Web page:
My Thanksgiving Miracle
by Colleen Paige
It was a week before Thanksgiving and an emaciated black dog was found running down the middle of a dark highway at 3am in a rain storm. Two young girls coming home from a party pulled over to attempt rescue. The dog immediately jumped into the front seat desperate to escape the cold and wet. The passenger wrapped her jacket around the poor dog to try and keep her warm and she immediately fell asleep in the girl's lap from sheer exhaustion. They kept her overnight and dropped her off at the shelter the next day.
Only hours after this poor dog had been dropped off at the shelter, I arrived looking for a best friend for my 5 year old little boy who had begged me for a year to get him a dog. As I walked in, she was the only dog in the shelter that wasn't jumping up on their kennel door or barking or begging me with longing eyes. Of course I wanted them all - but there she was, emaciated, dehydrated, bruised and battered, just staring up at me with her big golden eyes that I could see the light starting to fade from. She was literally a skeleton covered in fur. There was no way I was walking away from this dog. Immediately her eyes took a hold of my soul and begged me to save her. I had no idea how severe her injuries were and no idea what kind of personality she had. I didn't care. I knew that it was fate. She was "the one".
At only 28 pounds of her normal 60 pounds, her ribs protruded through her chest and it appeared as if someone had been extinguishing their cigarettes out on her for quite some time. She was covered in fleas and wounds and scabs and huge swollen areas where she had been beaten. The shelter said that their policy was to wait 5 days to see if someone claimed her. Right then, I lost my mind. "You're joking right?? What do you mean you have to wait for someone to claim her? Whoever that person is has horribly mistreated her! How could you release her back to them?" I asked. The animal control officer said that since he didn't know the whole story, he would give someone a chance to explain. "A chance to explain what?? No way! There is NO WAY I am going to watch you release her back to some monster!" I shouted. I'm not leaving here until you leave and lock those doors behind you and that's the way it’s going to be until five days pass." I did realize that someone may have lost her and that she was abused at the hands of her captors, but it was doubtful.
I knew he was concerned that if someone tried to claim her, I would go ballistic, so because of that, I believe he was more willing to bend the rules for me a bit. He also agreed because, in his words, "no one wants a black dog anyway" and that if no one claimed and her and I didn't adopt her, she would be euthanized right away. I was floored. It was then, that I learned about this awful stigma.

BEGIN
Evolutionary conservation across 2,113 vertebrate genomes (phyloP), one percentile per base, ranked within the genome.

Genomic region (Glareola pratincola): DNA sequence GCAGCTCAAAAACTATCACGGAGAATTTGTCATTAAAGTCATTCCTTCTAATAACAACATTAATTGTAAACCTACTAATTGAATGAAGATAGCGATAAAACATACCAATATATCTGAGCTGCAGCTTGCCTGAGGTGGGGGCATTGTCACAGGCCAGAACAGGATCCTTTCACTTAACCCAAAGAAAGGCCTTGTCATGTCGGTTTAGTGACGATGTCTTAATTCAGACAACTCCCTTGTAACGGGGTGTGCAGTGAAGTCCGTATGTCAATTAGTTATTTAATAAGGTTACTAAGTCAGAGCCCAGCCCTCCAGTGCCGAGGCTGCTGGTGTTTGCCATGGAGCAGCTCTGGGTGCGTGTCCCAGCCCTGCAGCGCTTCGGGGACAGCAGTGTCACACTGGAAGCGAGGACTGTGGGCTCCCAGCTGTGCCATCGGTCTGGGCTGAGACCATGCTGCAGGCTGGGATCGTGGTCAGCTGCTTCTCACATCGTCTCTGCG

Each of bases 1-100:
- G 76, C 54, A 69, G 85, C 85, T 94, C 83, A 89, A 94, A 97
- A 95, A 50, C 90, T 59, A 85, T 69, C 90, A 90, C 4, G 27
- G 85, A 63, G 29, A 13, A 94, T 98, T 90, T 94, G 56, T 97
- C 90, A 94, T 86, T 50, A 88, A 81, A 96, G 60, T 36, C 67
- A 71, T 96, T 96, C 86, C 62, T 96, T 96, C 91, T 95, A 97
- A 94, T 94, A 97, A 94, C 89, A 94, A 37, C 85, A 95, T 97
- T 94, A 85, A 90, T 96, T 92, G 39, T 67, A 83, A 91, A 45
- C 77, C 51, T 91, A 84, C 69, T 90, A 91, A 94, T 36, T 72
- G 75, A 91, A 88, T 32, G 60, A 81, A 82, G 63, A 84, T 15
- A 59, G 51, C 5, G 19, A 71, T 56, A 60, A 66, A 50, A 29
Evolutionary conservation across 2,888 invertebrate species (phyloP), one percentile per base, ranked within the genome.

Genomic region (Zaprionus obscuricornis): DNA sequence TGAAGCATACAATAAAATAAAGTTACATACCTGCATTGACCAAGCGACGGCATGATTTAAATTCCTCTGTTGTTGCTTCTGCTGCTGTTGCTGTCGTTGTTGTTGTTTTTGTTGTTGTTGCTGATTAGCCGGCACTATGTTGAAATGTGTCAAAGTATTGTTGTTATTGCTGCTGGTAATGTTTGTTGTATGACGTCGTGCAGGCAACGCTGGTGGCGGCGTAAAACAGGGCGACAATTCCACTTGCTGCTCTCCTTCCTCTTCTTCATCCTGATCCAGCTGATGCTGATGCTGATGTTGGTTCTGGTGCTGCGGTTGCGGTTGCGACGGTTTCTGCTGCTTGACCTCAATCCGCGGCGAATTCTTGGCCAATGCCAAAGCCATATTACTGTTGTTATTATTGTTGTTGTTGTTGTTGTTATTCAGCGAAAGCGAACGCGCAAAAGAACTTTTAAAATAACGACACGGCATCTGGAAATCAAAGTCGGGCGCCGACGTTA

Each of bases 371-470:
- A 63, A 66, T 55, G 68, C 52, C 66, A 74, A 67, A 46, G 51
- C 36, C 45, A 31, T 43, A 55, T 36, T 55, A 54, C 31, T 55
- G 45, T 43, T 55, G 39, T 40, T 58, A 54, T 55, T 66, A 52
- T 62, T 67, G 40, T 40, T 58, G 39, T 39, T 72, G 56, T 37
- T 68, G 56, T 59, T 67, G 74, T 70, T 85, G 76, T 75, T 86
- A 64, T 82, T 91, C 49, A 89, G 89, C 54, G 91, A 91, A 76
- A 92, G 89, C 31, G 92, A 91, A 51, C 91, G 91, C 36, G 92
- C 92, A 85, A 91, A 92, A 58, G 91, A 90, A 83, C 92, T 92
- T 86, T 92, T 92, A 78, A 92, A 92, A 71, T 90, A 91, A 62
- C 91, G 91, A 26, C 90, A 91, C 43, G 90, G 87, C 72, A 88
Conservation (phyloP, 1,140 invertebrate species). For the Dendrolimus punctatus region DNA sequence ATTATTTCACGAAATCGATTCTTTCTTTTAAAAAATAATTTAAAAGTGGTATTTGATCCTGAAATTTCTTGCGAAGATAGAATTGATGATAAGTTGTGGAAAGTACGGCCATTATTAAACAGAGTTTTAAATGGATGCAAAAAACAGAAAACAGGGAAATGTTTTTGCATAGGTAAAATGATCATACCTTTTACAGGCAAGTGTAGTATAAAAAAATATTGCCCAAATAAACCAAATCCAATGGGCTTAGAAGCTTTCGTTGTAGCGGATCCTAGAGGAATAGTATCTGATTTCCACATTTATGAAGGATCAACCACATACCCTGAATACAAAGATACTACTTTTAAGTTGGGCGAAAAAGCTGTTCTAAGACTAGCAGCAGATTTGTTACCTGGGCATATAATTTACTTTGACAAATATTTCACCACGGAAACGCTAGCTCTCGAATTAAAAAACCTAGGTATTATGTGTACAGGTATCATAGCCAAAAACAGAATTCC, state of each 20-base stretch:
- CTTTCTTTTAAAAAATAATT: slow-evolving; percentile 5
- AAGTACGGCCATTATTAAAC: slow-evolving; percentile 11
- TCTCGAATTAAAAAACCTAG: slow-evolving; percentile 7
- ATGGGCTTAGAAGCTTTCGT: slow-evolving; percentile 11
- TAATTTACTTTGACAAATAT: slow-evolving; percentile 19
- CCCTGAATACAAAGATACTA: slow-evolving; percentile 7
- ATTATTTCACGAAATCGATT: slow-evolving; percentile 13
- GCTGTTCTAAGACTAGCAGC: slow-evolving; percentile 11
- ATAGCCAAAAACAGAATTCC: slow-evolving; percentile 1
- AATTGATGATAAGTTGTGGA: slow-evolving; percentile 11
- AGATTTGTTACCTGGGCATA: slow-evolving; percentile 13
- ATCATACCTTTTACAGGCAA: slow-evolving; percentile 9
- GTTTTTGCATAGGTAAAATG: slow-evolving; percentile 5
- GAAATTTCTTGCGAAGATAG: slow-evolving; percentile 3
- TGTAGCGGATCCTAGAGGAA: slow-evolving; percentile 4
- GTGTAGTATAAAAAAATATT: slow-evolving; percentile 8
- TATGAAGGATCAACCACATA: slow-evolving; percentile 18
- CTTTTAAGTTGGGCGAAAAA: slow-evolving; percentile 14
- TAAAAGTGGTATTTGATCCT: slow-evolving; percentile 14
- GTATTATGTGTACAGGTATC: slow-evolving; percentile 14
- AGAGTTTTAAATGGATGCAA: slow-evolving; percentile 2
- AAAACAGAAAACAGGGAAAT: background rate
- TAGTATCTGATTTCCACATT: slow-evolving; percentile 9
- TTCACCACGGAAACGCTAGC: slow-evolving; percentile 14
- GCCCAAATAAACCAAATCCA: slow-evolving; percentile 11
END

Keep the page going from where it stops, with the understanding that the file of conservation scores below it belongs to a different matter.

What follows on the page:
So I camped out in front of her kennel every single day and by the grace of God, no one came to claim her. At the end of the 5th day, she was mine. I became so emotional when I got her in the car. I collapsed into the steering wheel and sobbed like a baby for ten minutes when the stress of the situation was relieved. It had been five days of hell...hell for her and hell for me worrying that I might lose her or end up in jail trying to prevent someone from taking her back to hell. I wrapped my arms around her and gave her a great big kiss and it was in that moment I realized she would be ok no matter what we had to face to get over over her trauma, it would be worth it, especially when I saw just the tip of her tail wagging.
The first day I put a bowl of food down for her, she whimpered and ran into the corner of the kitchen, peeing all over herself and shaking uncontrollably. As I tried to approach her to calm and reassure her, she shrieked as if I was beating her and hid her face to the wall. I knew then, that we had a long way to go. To make a long story short, I had to start out by putting food on the floor and literally leave the house for her to feel safe enough to eat. This made it clear that someone had beaten her horribly for perhaps trying to eat some food she found. It took two months to get her start eating from a bowl and a whole year before she felt ok having anyone around her when she did eat.
The physical wounds healed pretty quickly but the emotional trauma took a bit longer to relent. Sailor turned out to be a well adjusted, total goofball, who LIVED for children, playing fetch, romping the beach, romping in any body of water really. One of the first places I took her was to the beach. It was then that her sheer obsession for swimming was evident. She would live on the sea if she could and that's where she got her name. Initially I had named her something else and changed it when I witnessed her love of the ocean.
Sadly, on October 1st, 2014 at 14 years old, Sailor passed away from inoperable liver cancer. She brought joy to so many and is a true testament to the healing power of love. She was my best friend, my child, my soul dog. Our whole family will never be as whole or as happy without looking into her her sweet face and big amber shining eyes every day but her legacy and the love she left behind will keep me moving forward to help highlight the plight of black dogs everywhere and encourage others to do the same. Please adopt a black dog on October 1st and help to keep Sailor's legacy alive.